Pacers' All-Star Steps Aside, Aids the Cause

He's the team's leading scorer, the player most capable of creating offense for himself, and a freshly-minted All-Star.

If anyone could have been forgiven for looking to score when the Pacers met Phoenix at Bankers Life Fieldhouse on Wednesday, it was Victor Oladipo. It could even be argued it would have been a sound strategy, particularly against an opponent that gives up more points than any team in the NBA and has nobody remotely capable of containing him.

But there was Oladipo on the Pacers' first possession, passing up a shot three times to move the ball to teammates. And there was Oladipo on their second possession, picking up the assist on Bojan Bogdanovic's basket. And there was Oladipo again and again, compiling four assists in the first quarter while getting around to taking just two shots of his own.

Oladipo finished the Pacers' 116-101 victory with 21 points on 11 field goal attempts and nine assists, all of which had been registered with five minutes still to play in the third period. It might not have been a typical All-Star performance, but then Oladipo doesn't seem a typical All-Star. Doesn't seem a typical anything, really.

His only significant fault this season has been the occasional hunting excursion when he's forced shots or shot too quickly in the halfcourt offense. He's had 20 games in which he's taken 20 or more shots. That's not necessarily a bad thing, but on some nights, he's gone too far. Remember that home loss to Oklahoma City, when he hit just 9-of-26 shots? For that matter, just last week he hit 11-of-26 shots in the loss at Portland and then 9-of-25 shots in the loss to the Lakers the following night in Los Angeles?

He and Nate McMillan had a chance to talk about that over the weekend, and It's no coincidence Oladipo took just 14 shots — and hit eight — in the win at San Antonio on Sunday. Just as it's no coincidence that he took 11 shots on Wednesday, and hit six.

Efficiency isn't always the goal of great scorers, but it's a great asset to have.

"He and I talked about the way to play the game," McMillan said Wednesday, after his team improved to 26-22. "I think he plays the game the right way.

"Teams are committing to him. He has to be a willing passer, and tonight he did that. That's going to open up some things for him later. We constantly talk to our guys about playing the game the right way, respect the game, and I thought Vic did that tonight."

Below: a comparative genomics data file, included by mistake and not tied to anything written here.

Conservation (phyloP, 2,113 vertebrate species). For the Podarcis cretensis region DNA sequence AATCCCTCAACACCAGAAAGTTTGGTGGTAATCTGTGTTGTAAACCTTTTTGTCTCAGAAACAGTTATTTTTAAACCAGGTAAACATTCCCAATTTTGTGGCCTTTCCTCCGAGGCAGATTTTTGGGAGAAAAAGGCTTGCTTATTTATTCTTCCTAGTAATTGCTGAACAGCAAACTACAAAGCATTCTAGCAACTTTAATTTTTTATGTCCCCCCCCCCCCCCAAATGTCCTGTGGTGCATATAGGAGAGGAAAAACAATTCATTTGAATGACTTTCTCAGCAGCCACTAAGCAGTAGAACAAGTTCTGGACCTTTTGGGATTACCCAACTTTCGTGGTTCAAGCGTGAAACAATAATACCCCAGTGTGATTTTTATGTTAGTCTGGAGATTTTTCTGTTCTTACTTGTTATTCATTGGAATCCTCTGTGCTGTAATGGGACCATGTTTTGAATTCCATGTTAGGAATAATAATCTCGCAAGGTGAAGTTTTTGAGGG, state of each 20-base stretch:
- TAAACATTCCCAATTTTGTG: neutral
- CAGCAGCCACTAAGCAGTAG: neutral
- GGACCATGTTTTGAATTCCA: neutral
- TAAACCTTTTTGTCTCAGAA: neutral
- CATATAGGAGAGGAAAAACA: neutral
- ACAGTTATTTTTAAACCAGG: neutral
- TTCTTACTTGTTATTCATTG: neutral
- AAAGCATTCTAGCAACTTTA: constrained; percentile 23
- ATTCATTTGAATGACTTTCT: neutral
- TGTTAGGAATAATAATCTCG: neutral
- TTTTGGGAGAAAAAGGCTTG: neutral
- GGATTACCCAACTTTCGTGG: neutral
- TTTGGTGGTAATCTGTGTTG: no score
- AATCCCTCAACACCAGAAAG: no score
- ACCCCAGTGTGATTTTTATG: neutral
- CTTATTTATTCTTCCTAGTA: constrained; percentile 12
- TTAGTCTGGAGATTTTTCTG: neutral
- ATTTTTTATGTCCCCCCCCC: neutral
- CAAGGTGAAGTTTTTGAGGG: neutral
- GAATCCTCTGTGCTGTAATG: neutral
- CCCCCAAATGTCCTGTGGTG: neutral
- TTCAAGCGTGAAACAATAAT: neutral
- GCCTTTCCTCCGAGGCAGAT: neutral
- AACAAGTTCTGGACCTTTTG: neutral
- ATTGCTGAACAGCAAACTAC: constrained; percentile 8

It doesn't appear to have been a hard sell. Oladipo was every bit as blissful in the postgame locker room as when he scored 47 points against Denver earlier this season. He was singing a couple bars of "Copacabana" as reporters gathered around his chair, then lightheartedly tossed his uniform at equipment manager Josh Conder, who was sitting across the room with Cory Joseph, landing one piece of it in Conder's face.

He landed a good line, too, when asked how he felt about Domantas Sabonis' selection to the Rising Stars game over All-Star Weekend.

"It's just like when you realize your brother is going with you on a school field trip or something," Oladipo said. "You're excited. I'm looking forward to it."

Oladipo's modified approach should be taken seriously, though. The greatest players keep their teammates involved, even if they're scoring champions. Think Michael Jordan dishing to Steve Kerr or John Paxson for game-winning shots, or LeBron dishing to everyone for crucial field goals. Think of Reggie Miller's efficiency, his knack for scoring 20-plus points on about a dozen field goal attempts by hitting 3-pointers and getting to the foul line.

It's not that Oladipo is going to be averaging 11 shots from here on out, but every now and then it's a good idea. And if he didn't know it before, he does now.

"Just trying to get my teammates involved," he said. "It's a team sport. There's four other guys out there.

"It just depends on the game. Every game is different, right? You have to go in there with the mentality I'm going to play the right way and just make adjustments throughout the game. if I need to be more aggressive, I'll be more aggressive."

Sabonis was one of the primary beneficiaries of Oladipo's unselfishness, scoring twice on layups off Oladipo feeds in the first quarter and again in the third.

"Vic is a team player," said Sabonis, who finished with 19 points and eight rebounds. "He's like all of us. We just want to win. We're just playing basketball the right way and good things are happening."

Oladipo's selfless and enthusiastic nature showed late in the game, too. The Pacers led by as many as 38 points midway through the fourth quarter, but the reserves were so sloppy with the lead McMillan had to return a few starters back into the game with a few minutes to go to assure preservation of a 16-point lead. Some players might have been annoyed to be recalled for mop-up duty after they thought they had clocked out for the evening, but Oladipo jogged to the scorer's table, clapped his hands and lifted his arms, bringing cheers from the fans nearby.

"I was excited," he said. "Did you see me? I ran in there, I was clapping, I was ready. I'm always excited (to play). Blessed. You have to always be ready."

As long as the Pacers' star remains ready to shift to a supporting role now and then, they should write a fascinating story this season.

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Mark Montieth's book, "Reborn: The Pacers and the Return of Pro Basketball to Indianapolis," covers the formation and early seasons of the franchise. It is available at retail outlets throughout Indiana and online at sources such as Amazon and Barnes & Noble.

Note: The contents of this page have not been reviewed or endorsed by the Indiana Pacers. All opinions expressed by Mark Montieth are solely his own and do not reflect the opinions of the Indiana Pacers, their partners, or sponsors.